Reporting Daryl Killian
The most common question that I get is “should I buy new or pre owned?” Though my responses have varied based on circumstances, new cars are becoming more attractive in today’s market.
The new car dealers are able to offer factory discounts, sometimes referred to as rebates or incentives, which can make for attractive pricing. When those discounts are combined with the low interest rates offered by the manufacturer’s these days, it’s not uncommon for the monthly payments on a new car to be less than the monthly payments on a pre owned car. If your purchasing decision is based soley on monthly payments, buying new may be best for you.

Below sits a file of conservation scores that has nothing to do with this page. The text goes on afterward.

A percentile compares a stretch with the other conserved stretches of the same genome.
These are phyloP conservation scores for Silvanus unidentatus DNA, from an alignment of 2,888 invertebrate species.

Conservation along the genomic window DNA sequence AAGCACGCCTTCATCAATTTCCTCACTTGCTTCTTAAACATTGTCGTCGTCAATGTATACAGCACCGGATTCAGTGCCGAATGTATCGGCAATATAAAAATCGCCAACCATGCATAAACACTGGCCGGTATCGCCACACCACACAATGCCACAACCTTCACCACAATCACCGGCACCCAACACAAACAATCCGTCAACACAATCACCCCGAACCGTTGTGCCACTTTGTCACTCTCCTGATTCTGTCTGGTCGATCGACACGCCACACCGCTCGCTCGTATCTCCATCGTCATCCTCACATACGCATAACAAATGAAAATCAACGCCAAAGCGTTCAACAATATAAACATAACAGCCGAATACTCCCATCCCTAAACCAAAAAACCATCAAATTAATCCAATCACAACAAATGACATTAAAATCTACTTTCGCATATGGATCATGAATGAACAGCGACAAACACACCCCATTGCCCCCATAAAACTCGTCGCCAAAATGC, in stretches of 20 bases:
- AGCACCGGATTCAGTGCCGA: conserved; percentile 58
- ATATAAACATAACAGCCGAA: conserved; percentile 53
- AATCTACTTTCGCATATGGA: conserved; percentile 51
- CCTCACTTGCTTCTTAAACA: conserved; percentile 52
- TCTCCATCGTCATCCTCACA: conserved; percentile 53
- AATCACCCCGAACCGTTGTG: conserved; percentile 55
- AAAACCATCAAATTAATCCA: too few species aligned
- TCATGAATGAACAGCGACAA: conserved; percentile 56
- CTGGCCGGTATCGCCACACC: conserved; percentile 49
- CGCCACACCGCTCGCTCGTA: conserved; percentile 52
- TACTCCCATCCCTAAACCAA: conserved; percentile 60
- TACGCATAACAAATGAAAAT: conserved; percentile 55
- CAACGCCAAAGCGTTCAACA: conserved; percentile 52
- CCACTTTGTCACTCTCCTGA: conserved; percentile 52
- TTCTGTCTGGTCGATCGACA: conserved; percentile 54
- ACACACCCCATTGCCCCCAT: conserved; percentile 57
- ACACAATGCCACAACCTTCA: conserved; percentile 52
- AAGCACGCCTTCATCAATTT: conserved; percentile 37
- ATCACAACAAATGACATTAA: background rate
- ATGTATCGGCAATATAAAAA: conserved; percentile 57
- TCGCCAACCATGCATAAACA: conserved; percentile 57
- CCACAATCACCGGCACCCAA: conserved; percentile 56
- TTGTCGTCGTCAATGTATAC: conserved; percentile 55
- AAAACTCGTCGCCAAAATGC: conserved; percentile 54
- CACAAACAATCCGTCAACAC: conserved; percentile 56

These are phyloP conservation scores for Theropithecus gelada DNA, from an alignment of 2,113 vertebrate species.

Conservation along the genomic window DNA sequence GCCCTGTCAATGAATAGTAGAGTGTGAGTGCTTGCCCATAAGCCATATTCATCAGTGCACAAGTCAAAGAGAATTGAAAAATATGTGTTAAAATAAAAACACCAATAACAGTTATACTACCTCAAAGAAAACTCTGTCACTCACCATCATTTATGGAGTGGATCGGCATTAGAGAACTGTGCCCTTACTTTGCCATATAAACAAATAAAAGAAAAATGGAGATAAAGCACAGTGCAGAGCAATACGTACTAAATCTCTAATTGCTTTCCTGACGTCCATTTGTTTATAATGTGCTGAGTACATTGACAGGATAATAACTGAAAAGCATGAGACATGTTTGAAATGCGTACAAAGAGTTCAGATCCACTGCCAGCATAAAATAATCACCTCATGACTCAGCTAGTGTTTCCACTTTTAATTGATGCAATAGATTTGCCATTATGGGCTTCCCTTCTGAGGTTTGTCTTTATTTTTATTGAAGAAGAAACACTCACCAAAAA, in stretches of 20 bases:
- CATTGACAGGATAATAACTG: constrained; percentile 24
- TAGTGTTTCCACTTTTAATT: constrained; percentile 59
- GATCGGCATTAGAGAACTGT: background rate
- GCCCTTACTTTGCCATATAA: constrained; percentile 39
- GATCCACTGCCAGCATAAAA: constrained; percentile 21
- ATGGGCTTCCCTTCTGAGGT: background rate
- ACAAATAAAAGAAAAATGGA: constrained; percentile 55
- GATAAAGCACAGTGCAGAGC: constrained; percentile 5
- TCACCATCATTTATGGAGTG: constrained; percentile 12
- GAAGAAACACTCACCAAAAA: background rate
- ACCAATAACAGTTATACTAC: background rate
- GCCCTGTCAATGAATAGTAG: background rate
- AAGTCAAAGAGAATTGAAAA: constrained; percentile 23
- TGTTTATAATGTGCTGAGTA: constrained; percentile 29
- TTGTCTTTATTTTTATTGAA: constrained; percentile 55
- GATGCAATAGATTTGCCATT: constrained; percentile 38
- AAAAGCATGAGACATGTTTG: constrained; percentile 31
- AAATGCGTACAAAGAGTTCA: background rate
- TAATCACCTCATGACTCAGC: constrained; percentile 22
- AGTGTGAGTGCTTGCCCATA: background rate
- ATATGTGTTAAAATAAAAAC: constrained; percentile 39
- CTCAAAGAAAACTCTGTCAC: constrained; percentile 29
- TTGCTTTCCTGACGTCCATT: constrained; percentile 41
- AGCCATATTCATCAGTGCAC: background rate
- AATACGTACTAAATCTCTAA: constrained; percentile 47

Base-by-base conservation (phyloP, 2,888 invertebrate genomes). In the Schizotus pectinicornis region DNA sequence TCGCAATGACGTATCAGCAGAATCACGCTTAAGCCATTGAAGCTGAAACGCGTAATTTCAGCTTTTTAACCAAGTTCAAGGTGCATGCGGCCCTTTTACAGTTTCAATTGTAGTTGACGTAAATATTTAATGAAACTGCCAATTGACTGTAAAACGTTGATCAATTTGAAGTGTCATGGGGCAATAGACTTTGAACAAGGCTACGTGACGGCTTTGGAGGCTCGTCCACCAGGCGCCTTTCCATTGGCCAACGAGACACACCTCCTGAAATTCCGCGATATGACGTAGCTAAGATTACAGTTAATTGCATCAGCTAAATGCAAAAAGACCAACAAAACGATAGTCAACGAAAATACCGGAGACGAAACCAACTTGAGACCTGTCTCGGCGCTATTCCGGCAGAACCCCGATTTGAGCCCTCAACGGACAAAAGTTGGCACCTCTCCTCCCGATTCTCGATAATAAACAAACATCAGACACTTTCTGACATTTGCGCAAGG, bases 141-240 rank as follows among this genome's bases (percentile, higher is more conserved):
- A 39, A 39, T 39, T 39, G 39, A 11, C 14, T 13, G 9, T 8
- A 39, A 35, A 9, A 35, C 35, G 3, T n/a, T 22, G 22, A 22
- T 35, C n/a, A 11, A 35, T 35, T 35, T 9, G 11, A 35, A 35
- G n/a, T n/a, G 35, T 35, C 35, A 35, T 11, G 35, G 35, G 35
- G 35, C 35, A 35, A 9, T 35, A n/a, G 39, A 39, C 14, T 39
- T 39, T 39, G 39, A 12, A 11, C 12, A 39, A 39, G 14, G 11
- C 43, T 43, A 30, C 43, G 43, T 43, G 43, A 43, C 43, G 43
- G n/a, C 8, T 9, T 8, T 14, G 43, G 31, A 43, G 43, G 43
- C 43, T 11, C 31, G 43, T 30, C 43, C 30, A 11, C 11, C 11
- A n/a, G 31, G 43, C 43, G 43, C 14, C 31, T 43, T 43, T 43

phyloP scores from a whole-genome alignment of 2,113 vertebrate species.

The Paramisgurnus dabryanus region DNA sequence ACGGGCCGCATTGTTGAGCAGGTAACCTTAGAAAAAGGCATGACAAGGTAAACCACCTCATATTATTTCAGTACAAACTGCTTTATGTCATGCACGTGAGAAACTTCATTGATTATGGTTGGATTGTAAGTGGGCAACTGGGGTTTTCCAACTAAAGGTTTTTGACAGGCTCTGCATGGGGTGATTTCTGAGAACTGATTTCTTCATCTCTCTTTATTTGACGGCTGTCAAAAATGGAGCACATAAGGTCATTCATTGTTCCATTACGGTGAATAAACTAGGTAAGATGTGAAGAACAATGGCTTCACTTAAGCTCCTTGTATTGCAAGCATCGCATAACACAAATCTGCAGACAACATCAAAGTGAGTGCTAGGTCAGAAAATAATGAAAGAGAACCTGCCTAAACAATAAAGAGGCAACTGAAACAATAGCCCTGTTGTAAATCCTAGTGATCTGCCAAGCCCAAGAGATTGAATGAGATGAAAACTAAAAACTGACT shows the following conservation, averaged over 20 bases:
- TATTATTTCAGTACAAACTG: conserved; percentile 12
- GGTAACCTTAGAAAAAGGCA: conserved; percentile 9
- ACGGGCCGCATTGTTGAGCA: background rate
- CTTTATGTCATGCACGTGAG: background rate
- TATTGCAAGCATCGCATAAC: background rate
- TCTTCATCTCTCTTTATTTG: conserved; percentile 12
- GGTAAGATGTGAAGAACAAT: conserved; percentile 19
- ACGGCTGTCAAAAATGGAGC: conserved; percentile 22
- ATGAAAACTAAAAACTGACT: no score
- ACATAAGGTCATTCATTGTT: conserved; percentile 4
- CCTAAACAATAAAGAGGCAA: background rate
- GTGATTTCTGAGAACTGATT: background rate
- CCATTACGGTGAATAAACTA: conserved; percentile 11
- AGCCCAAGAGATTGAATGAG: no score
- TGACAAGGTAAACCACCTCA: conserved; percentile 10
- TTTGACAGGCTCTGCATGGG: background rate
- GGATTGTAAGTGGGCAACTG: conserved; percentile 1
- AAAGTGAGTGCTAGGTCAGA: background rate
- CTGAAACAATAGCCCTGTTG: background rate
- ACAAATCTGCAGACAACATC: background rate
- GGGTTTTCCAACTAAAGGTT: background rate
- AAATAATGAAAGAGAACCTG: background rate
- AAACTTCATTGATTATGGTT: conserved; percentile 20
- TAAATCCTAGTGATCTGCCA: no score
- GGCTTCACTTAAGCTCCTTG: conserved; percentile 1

Alternatively, if the “bottom line price” is your motivation, a pre-owned vehicle may be right for you. I underscore “may”, because industry trends suggest that used car pricing is tracking up this spring. According to Black Book, the industry standard in used car pricing, there’s been a “tremendous amount of activity within the wholesale market.” Translation: dealers are paying more so the consumer will pay more. However, when new car depreciation is factored in, there’s ultimately an inate savings that can not be ignored.
All things considered, unless you’re considering a three or four year old model, which should be significantly less expensive that it’s new counterpart, a new car may be more economical in terms of monthly payments.
Read more: Autoremarketing
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